Solar PV projects could be ‘derailed’ due to rising cost of capital, says Cornwall Insight. Image: Pxhere NC.

Solar PV developments could be in jeopardy due to the rising cost of capital, which threatens to derail renewable energy projects in the UK, Cornwall Insight has said.

With the rising costs of capital, the consultancy believes that already commissioned projects are now becoming financially unviable, meaning many potential projects could well be put on hold until financing is acquired. This delay could have severe consequences on the nation’s net zero ambitions.

Inflation and interest rates, which have both risen sharply amid to cost-of-living crisis, supply chain problems and labour shortages have culminated in the amount of obstacles plaguing the renewable generation sector. Cornwall Insight’s data revealed that the weighted average cost of capital (WACC) for renewable projects by about 4% since early 2021.

Weighted average cost of capital for onshore wind and solar PV projects between 2017 and 2023. Image: Cornwall Insight.

This could have a major implication on the successful Contract for Difference (CfD) scheme, which will soon launch its fifth allocation round (AR5). As a result of these growing costs, developers are becoming increasingly concerned about bidding for projects in the next CfD auction with fears they may not get a return on any investments they make.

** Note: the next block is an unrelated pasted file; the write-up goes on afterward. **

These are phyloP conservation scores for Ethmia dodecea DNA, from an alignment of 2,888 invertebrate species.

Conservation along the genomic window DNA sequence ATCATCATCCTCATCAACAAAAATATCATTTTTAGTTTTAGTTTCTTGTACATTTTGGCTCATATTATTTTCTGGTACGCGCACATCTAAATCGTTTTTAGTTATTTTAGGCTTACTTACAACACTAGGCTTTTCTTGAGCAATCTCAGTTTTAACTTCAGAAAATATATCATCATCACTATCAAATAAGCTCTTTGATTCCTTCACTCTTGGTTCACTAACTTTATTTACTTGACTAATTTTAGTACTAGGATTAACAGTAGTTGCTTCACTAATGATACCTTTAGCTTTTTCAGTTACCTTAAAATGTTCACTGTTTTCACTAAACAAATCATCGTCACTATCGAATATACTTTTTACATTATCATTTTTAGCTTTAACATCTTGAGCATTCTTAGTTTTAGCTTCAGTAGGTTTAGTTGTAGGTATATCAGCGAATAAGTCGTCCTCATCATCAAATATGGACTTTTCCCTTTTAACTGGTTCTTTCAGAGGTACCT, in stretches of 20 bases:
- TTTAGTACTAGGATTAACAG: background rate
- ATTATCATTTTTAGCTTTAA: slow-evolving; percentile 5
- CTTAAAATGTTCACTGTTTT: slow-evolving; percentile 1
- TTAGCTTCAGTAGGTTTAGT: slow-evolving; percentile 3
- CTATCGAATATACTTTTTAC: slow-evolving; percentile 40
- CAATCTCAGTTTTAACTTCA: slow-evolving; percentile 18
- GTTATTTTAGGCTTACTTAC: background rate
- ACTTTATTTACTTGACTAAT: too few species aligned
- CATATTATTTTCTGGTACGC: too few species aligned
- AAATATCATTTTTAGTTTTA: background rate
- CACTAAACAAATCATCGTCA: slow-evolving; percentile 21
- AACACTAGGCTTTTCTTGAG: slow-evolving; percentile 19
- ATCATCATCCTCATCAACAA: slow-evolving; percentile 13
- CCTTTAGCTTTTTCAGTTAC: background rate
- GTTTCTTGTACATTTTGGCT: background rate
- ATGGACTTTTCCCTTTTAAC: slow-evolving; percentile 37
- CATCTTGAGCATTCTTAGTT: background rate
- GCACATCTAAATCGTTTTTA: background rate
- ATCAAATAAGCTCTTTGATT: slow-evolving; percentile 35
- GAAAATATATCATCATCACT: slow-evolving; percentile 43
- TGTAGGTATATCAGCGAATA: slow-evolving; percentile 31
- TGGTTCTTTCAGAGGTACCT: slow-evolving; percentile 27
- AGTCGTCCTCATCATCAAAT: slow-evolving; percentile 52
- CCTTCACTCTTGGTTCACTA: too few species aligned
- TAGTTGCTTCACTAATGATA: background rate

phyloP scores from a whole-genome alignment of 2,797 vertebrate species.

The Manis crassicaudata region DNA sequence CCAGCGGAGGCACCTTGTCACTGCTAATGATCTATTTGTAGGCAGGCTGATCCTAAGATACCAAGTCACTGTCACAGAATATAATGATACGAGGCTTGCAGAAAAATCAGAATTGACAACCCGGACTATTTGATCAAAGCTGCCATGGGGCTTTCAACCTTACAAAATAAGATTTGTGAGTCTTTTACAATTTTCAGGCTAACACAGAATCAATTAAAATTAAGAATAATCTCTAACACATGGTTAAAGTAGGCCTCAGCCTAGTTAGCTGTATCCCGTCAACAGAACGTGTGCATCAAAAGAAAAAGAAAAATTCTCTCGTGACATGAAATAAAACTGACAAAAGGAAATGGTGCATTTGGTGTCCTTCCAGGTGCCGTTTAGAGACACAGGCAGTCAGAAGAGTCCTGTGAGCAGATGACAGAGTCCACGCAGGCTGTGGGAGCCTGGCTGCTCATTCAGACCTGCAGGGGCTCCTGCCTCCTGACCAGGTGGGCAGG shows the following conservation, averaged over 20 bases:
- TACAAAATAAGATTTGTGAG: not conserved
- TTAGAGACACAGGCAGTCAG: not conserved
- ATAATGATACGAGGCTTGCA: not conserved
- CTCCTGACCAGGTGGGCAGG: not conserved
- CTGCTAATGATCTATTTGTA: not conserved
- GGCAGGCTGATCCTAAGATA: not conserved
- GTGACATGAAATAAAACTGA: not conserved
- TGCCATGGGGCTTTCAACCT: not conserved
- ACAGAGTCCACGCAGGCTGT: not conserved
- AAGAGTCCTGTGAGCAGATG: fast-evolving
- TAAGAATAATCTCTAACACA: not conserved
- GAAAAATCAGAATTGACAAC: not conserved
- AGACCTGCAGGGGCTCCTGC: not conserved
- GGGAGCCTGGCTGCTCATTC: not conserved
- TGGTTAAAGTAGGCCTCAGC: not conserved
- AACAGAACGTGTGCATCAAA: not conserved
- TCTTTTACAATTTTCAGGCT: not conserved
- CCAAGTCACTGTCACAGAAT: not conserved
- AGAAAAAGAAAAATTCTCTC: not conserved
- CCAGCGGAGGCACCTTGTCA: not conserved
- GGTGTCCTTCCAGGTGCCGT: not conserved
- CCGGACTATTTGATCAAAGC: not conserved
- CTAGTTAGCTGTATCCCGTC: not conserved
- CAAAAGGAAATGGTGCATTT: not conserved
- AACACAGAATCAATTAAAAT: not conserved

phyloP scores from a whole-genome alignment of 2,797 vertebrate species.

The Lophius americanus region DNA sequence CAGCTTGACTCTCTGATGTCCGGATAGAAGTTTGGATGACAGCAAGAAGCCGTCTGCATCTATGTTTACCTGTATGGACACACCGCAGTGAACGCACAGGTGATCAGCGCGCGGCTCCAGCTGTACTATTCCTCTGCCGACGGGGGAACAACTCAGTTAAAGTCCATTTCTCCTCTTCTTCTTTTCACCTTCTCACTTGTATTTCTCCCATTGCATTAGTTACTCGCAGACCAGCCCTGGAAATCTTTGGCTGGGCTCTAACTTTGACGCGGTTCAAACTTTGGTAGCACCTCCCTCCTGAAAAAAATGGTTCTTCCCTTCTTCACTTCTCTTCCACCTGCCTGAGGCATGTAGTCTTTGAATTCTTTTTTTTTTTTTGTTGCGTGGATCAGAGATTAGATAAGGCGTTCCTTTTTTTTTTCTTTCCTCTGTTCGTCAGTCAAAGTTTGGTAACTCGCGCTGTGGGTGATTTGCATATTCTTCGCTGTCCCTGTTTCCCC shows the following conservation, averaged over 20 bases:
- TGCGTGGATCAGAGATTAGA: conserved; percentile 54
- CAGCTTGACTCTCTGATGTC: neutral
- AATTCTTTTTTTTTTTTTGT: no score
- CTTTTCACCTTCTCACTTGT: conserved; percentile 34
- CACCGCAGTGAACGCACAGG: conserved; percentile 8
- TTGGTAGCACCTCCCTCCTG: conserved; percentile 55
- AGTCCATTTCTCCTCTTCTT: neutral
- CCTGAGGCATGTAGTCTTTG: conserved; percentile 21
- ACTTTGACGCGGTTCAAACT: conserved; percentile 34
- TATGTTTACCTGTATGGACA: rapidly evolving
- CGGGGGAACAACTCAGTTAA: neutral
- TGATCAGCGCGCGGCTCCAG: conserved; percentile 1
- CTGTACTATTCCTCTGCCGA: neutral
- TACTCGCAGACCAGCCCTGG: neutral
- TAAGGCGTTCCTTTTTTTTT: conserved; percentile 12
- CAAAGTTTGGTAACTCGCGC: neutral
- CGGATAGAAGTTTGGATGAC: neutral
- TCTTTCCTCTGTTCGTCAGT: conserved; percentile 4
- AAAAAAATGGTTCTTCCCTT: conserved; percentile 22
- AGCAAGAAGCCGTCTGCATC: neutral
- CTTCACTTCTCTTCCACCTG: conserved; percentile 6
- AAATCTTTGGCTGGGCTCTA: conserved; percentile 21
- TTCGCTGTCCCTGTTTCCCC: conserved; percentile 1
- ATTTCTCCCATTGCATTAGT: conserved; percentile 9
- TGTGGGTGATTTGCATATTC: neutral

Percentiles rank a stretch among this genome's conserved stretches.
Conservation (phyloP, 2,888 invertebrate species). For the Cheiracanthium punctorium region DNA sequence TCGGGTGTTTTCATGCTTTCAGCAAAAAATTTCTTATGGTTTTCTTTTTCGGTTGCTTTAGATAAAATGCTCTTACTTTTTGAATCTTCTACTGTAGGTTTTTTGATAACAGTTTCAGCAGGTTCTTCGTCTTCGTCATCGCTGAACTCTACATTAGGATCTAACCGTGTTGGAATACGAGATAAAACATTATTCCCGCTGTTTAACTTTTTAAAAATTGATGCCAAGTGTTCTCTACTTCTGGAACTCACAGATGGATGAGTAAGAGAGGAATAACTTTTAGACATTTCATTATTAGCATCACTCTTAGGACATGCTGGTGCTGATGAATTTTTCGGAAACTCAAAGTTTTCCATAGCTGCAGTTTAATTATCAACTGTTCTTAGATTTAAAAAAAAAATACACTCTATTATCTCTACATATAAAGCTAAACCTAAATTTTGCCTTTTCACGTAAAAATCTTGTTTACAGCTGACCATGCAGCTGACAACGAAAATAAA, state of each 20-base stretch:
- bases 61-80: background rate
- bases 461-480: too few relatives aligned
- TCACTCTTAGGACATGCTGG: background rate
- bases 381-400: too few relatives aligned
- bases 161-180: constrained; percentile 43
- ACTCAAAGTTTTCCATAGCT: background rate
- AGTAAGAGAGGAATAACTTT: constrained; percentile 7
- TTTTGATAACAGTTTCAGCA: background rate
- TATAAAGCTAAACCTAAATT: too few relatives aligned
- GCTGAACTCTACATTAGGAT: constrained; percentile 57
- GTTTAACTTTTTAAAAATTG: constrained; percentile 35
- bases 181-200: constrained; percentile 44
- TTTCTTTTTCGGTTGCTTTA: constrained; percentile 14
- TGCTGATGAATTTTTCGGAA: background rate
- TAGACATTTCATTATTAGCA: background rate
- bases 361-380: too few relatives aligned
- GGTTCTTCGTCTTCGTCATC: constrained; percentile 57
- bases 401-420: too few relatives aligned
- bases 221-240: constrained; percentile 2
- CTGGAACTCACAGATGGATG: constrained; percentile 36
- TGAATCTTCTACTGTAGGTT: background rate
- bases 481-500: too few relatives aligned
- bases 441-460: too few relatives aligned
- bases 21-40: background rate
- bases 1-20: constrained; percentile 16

One of the primary concerns is the increase levelised cost of energy (LCOE) with many fearing that it may lead to higher strike prices in the fifth allocation round.

Despite this, the consultancy believes that the inclusion of offshore wind into the same pot as solar PV and onshore wind could facilitate greater competition and reduce submitted prices.

“With all the upwards pressure on strike prices, investors and developers are rightly worried about the government’s cap going into the fifth round of the CfD scheme. After all, if the high cost of capital cannot be compensated for by an increase in the return, the money will simply not be enough for projects to be successful and could act to stifle competition and deter investors and developers from bidding for renewable projects,” said Jamie Maule, research analyst at Cornwall Insight.

“Past projects could also be at risk of failing, with concerns that the strike prices bid may not be sufficient to cover rising costs, jeopardising their profitability and sustainability in the long run.

“Even if AR5 strike prices remain low, as a result of high competition or due to optimistic bidding, rising capital costs may still act as a barrier to the type of large-scale investment needed if the UK is to reach net zero. The added competition from the US and EU for international investors will only add to the challenge.”

Cornwall Insight’s latest data echoes the thoughts of Energy UK, which last month said that due to the Electricity Generator Levy, current inflation levels and supply chain difficulties, costs in developing low carbon generation projects have increased by between 20% to 30%, with some quoting 50% for specific projects.


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